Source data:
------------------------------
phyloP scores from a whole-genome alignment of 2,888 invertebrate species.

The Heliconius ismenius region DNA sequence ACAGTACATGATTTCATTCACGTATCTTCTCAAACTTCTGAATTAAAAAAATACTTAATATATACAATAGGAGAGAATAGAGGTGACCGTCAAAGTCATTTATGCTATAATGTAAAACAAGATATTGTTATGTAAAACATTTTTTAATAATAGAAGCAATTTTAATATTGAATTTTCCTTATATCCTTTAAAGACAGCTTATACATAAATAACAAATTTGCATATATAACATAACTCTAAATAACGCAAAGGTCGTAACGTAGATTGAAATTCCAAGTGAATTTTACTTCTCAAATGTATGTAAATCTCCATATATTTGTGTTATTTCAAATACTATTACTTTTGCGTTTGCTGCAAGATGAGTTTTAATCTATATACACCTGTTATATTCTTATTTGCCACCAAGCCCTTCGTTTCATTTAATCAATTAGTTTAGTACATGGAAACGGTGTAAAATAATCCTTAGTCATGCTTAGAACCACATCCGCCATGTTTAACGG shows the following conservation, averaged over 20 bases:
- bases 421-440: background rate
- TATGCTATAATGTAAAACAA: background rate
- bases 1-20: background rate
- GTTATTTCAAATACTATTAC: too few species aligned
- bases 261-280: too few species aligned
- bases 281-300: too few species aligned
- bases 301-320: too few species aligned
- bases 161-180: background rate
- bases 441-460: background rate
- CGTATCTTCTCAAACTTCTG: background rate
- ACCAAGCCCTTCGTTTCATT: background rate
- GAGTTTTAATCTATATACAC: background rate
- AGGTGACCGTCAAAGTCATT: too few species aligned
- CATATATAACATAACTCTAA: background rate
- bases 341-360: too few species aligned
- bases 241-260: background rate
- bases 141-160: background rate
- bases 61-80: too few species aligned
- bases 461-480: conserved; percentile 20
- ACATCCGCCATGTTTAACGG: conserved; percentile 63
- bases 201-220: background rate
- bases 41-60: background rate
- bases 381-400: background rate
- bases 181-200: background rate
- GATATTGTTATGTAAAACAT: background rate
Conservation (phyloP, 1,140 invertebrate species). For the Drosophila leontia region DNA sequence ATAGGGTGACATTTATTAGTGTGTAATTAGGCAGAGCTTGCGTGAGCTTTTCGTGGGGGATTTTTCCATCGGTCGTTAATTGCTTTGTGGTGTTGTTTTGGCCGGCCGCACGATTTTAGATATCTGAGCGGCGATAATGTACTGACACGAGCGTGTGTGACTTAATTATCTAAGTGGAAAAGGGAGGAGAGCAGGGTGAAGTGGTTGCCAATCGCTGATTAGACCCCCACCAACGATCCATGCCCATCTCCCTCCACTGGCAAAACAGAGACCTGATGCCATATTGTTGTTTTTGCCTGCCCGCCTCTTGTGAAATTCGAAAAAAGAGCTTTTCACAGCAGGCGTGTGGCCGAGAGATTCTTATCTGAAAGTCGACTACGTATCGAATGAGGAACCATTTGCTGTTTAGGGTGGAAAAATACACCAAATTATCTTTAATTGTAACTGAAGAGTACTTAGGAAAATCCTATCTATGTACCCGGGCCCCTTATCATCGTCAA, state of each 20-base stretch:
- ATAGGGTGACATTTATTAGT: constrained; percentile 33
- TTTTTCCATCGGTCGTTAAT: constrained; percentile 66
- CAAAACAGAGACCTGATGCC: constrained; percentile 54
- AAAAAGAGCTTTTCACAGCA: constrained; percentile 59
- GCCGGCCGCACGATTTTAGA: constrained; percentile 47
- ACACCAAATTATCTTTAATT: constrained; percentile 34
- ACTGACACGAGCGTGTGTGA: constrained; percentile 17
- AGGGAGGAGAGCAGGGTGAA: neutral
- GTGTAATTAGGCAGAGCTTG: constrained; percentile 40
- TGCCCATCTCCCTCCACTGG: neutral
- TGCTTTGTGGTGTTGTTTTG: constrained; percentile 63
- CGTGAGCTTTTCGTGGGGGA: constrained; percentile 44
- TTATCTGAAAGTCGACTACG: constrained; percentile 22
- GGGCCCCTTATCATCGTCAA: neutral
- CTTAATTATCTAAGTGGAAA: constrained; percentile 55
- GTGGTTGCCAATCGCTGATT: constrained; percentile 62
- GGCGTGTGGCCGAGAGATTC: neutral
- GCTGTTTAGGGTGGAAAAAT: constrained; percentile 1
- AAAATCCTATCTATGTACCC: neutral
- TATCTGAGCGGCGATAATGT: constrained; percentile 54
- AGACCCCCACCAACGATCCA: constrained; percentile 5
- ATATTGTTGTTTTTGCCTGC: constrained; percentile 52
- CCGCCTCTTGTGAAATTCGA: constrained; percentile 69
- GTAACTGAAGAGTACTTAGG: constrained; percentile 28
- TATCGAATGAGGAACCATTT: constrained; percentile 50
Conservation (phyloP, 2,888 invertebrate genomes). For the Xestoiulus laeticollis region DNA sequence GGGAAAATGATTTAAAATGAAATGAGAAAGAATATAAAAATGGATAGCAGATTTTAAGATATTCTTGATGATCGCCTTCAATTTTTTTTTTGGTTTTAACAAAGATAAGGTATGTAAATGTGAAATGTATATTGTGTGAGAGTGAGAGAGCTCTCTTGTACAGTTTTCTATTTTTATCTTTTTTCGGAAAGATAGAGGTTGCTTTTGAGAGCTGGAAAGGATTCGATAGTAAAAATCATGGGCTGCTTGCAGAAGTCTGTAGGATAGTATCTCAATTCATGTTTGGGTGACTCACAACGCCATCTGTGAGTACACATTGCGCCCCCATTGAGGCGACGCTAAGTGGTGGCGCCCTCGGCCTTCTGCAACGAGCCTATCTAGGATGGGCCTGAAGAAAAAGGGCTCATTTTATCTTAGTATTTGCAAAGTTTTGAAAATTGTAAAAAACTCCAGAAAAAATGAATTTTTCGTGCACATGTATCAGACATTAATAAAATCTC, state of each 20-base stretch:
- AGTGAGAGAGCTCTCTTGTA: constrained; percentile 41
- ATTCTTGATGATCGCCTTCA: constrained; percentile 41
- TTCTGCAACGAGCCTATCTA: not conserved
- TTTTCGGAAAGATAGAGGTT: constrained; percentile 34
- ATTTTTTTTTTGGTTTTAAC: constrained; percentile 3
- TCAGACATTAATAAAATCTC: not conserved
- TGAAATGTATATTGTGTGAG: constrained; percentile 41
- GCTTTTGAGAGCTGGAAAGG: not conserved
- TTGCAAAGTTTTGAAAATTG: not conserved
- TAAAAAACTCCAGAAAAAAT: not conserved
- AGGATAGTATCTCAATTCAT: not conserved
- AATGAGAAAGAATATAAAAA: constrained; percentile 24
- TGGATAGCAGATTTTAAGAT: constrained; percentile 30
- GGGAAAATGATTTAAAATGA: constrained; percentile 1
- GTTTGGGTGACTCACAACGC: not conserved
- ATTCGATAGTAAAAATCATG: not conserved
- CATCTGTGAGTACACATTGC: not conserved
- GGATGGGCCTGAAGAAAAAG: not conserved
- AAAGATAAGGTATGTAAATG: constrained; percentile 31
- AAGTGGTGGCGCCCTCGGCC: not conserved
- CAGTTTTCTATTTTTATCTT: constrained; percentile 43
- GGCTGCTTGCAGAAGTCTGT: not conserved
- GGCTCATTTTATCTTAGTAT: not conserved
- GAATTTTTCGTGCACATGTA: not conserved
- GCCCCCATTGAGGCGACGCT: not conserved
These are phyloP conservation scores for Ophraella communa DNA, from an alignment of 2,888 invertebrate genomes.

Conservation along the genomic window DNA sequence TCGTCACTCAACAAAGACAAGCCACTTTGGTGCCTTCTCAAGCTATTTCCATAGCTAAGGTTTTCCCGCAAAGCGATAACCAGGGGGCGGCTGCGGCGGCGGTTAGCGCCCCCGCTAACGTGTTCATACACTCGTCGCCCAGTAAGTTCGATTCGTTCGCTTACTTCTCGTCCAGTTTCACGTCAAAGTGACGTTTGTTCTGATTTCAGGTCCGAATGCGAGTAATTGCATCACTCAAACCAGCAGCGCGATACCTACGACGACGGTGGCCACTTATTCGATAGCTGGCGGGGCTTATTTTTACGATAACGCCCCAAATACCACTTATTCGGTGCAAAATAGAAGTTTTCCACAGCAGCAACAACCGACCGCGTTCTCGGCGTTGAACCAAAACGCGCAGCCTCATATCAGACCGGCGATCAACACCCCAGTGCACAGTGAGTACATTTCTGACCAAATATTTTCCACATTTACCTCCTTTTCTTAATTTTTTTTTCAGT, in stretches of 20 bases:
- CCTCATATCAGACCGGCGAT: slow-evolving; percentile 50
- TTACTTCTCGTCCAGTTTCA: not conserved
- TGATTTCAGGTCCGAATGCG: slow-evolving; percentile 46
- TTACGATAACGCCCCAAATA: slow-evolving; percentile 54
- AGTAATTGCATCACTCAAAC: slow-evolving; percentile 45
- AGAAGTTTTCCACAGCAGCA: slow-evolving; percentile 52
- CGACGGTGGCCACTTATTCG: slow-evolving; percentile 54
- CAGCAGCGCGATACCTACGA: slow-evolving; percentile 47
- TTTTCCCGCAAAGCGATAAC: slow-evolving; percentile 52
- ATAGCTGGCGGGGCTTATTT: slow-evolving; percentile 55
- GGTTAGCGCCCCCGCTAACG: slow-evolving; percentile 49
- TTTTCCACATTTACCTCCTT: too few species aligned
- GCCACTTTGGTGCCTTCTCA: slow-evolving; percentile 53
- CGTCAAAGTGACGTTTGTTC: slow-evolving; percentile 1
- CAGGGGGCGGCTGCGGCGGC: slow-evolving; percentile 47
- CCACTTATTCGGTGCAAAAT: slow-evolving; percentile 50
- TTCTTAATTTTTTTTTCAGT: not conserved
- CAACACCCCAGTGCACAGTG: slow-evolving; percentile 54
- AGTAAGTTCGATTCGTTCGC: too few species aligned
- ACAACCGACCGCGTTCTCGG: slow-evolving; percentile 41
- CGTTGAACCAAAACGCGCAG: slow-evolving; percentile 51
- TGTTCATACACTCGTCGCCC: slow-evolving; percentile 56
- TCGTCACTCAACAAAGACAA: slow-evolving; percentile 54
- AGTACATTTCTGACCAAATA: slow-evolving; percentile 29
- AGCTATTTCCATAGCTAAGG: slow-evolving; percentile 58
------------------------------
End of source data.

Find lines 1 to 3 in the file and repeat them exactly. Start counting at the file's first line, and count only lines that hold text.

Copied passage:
phyloP scores from a whole-genome alignment of 2,888 invertebrate species.

The Heliconius ismenius region DNA sequence ACAGTACATGATTTCATTCACGTATCTTCTCAAACTTCTGAATTAAAAAAATACTTAATATATACAATAGGAGAGAATAGAGGTGACCGTCAAAGTCATTTATGCTATAATGTAAAACAAGATATTGTTATGTAAAACATTTTTTAATAATAGAAGCAATTTTAATATTGAATTTTCCTTATATCCTTTAAAGACAGCTTATACATAAATAACAAATTTGCATATATAACATAACTCTAAATAACGCAAAGGTCGTAACGTAGATTGAAATTCCAAGTGAATTTTACTTCTCAAATGTATGTAAATCTCCATATATTTGTGTTATTTCAAATACTATTACTTTTGCGTTTGCTGCAAGATGAGTTTTAATCTATATACACCTGTTATATTCTTATTTGCCACCAAGCCCTTCGTTTCATTTAATCAATTAGTTTAGTACATGGAAACGGTGTAAAATAATCCTTAGTCATGCTTAGAACCACATCCGCCATGTTTAACGG shows the following conservation, averaged over 20 bases:
- bases 421-440: background rate